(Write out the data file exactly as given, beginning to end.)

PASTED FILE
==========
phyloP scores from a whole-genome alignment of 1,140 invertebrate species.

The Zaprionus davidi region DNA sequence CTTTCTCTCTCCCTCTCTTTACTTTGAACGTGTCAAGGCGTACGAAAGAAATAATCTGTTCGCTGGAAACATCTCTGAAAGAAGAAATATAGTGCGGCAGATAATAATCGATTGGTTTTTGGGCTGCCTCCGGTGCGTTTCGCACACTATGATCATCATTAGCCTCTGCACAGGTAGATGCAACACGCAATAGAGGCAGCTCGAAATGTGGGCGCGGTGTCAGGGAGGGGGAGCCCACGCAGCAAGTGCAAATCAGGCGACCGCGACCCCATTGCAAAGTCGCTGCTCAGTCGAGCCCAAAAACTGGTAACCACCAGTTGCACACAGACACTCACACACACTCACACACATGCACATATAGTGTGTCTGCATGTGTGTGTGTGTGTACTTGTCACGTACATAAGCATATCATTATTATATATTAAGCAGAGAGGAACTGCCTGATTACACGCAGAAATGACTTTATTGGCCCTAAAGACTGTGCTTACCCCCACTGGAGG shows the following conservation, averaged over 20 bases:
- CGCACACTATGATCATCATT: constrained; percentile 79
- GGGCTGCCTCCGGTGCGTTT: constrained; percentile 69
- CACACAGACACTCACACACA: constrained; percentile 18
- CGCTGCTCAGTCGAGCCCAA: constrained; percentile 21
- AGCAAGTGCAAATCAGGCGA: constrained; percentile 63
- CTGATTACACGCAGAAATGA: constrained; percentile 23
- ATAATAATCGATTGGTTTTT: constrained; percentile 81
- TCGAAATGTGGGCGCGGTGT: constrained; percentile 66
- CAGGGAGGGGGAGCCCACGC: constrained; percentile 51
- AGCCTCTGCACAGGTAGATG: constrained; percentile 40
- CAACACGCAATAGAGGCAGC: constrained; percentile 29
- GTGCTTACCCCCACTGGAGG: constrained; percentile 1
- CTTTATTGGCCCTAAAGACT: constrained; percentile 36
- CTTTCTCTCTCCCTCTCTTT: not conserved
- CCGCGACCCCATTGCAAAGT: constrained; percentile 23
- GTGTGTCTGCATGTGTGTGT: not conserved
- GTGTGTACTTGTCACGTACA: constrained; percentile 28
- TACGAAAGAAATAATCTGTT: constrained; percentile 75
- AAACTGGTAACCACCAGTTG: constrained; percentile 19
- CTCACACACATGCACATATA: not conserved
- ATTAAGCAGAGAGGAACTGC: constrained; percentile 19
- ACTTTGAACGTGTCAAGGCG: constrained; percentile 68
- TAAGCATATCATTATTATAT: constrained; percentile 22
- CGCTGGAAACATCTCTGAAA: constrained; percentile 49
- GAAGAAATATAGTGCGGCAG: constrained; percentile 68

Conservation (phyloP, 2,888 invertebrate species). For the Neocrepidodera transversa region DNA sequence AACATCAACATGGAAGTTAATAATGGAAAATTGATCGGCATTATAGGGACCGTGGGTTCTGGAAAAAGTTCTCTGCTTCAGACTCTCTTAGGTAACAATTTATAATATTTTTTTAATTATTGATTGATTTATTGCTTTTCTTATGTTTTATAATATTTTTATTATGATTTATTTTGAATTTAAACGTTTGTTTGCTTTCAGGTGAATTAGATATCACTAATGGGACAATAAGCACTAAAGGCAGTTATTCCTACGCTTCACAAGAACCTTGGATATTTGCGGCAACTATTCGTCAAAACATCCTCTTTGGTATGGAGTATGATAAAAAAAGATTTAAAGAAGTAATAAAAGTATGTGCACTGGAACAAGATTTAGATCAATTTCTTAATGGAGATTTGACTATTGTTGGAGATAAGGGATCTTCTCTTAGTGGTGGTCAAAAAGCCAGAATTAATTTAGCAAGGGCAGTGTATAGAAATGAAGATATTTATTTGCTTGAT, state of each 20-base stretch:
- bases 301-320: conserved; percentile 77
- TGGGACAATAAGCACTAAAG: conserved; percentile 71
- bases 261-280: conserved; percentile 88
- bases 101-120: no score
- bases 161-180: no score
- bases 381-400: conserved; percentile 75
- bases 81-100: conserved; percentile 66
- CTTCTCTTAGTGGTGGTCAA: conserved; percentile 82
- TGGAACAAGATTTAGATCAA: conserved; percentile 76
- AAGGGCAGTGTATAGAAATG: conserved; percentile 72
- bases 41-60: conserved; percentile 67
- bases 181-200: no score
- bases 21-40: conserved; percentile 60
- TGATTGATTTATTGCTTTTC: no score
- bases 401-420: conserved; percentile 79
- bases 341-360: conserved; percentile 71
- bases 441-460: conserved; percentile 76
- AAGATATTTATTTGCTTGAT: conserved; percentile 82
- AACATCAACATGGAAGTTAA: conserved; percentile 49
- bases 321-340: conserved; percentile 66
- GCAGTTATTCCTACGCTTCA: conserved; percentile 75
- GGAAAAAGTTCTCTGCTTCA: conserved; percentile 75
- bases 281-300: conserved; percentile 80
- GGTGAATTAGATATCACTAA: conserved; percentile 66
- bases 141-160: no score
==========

phyloP scores from a whole-genome alignment of 1,140 invertebrate species.

The Zaprionus davidi region DNA sequence CTTTCTCTCTCCCTCTCTTTACTTTGAACGTGTCAAGGCGTACGAAAGAAATAATCTGTTCGCTGGAAACATCTCTGAAAGAAGAAATATAGTGCGGCAGATAATAATCGATTGGTTTTTGGGCTGCCTCCGGTGCGTTTCGCACACTATGATCATCATTAGCCTCTGCACAGGTAGATGCAACACGCAATAGAGGCAGCTCGAAATGTGGGCGCGGTGTCAGGGAGGGGGAGCCCACGCAGCAAGTGCAAATCAGGCGACCGCGACCCCATTGCAAAGTCGCTGCTCAGTCGAGCCCAAAAACTGGTAACCACCAGTTGCACACAGACACTCACACACACTCACACACATGCACATATAGTGTGTCTGCATGTGTGTGTGTGTGTACTTGTCACGTACATAAGCATATCATTATTATATATTAAGCAGAGAGGAACTGCCTGATTACACGCAGAAATGACTTTATTGGCCCTAAAGACTGTGCTTACCCCCACTGGAGG shows the following conservation, averaged over 20 bases:
- CGCACACTATGATCATCATT: constrained; percentile 79
- GGGCTGCCTCCGGTGCGTTT: constrained; percentile 69
- CACACAGACACTCACACACA: constrained; percentile 18
- CGCTGCTCAGTCGAGCCCAA: constrained; percentile 21
- AGCAAGTGCAAATCAGGCGA: constrained; percentile 63
- CTGATTACACGCAGAAATGA: constrained; percentile 23
- ATAATAATCGATTGGTTTTT: constrained; percentile 81
- TCGAAATGTGGGCGCGGTGT: constrained; percentile 66
- CAGGGAGGGGGAGCCCACGC: constrained; percentile 51
- AGCCTCTGCACAGGTAGATG: constrained; percentile 40
- CAACACGCAATAGAGGCAGC: constrained; percentile 29
- GTGCTTACCCCCACTGGAGG: constrained; percentile 1
- CTTTATTGGCCCTAAAGACT: constrained; percentile 36
- CTTTCTCTCTCCCTCTCTTT: not conserved
- CCGCGACCCCATTGCAAAGT: constrained; percentile 23
- GTGTGTCTGCATGTGTGTGT: not conserved
- GTGTGTACTTGTCACGTACA: constrained; percentile 28
- TACGAAAGAAATAATCTGTT: constrained; percentile 75
- AAACTGGTAACCACCAGTTG: constrained; percentile 19
- CTCACACACATGCACATATA: not conserved
- ATTAAGCAGAGAGGAACTGC: constrained; percentile 19
- ACTTTGAACGTGTCAAGGCG: constrained; percentile 68
- TAAGCATATCATTATTATAT: constrained; percentile 22
- CGCTGGAAACATCTCTGAAA: constrained; percentile 49
- GAAGAAATATAGTGCGGCAG: constrained; percentile 68

Conservation (phyloP, 2,888 invertebrate species). For the Neocrepidodera transversa region DNA sequence AACATCAACATGGAAGTTAATAATGGAAAATTGATCGGCATTATAGGGACCGTGGGTTCTGGAAAAAGTTCTCTGCTTCAGACTCTCTTAGGTAACAATTTATAATATTTTTTTAATTATTGATTGATTTATTGCTTTTCTTATGTTTTATAATATTTTTATTATGATTTATTTTGAATTTAAACGTTTGTTTGCTTTCAGGTGAATTAGATATCACTAATGGGACAATAAGCACTAAAGGCAGTTATTCCTACGCTTCACAAGAACCTTGGATATTTGCGGCAACTATTCGTCAAAACATCCTCTTTGGTATGGAGTATGATAAAAAAAGATTTAAAGAAGTAATAAAAGTATGTGCACTGGAACAAGATTTAGATCAATTTCTTAATGGAGATTTGACTATTGTTGGAGATAAGGGATCTTCTCTTAGTGGTGGTCAAAAAGCCAGAATTAATTTAGCAAGGGCAGTGTATAGAAATGAAGATATTTATTTGCTTGAT, state of each 20-base stretch:
- bases 301-320: conserved; percentile 77
- TGGGACAATAAGCACTAAAG: conserved; percentile 71
- bases 261-280: conserved; percentile 88
- bases 101-120: no score
- bases 161-180: no score
- bases 381-400: conserved; percentile 75
- bases 81-100: conserved; percentile 66
- CTTCTCTTAGTGGTGGTCAA: conserved; percentile 82
- TGGAACAAGATTTAGATCAA: conserved; percentile 76
- AAGGGCAGTGTATAGAAATG: conserved; percentile 72
- bases 41-60: conserved; percentile 67
- bases 181-200: no score
- bases 21-40: conserved; percentile 60
- TGATTGATTTATTGCTTTTC: no score
- bases 401-420: conserved; percentile 79
- bases 341-360: conserved; percentile 71
- bases 441-460: conserved; percentile 76
- AAGATATTTATTTGCTTGAT: conserved; percentile 82
- AACATCAACATGGAAGTTAA: conserved; percentile 49
- bases 321-340: conserved; percentile 66
- GCAGTTATTCCTACGCTTCA: conserved; percentile 75
- GGAAAAAGTTCTCTGCTTCA: conserved; percentile 75
- bases 281-300: conserved; percentile 80
- GGTGAATTAGATATCACTAA: conserved; percentile 66
- bases 141-160: no score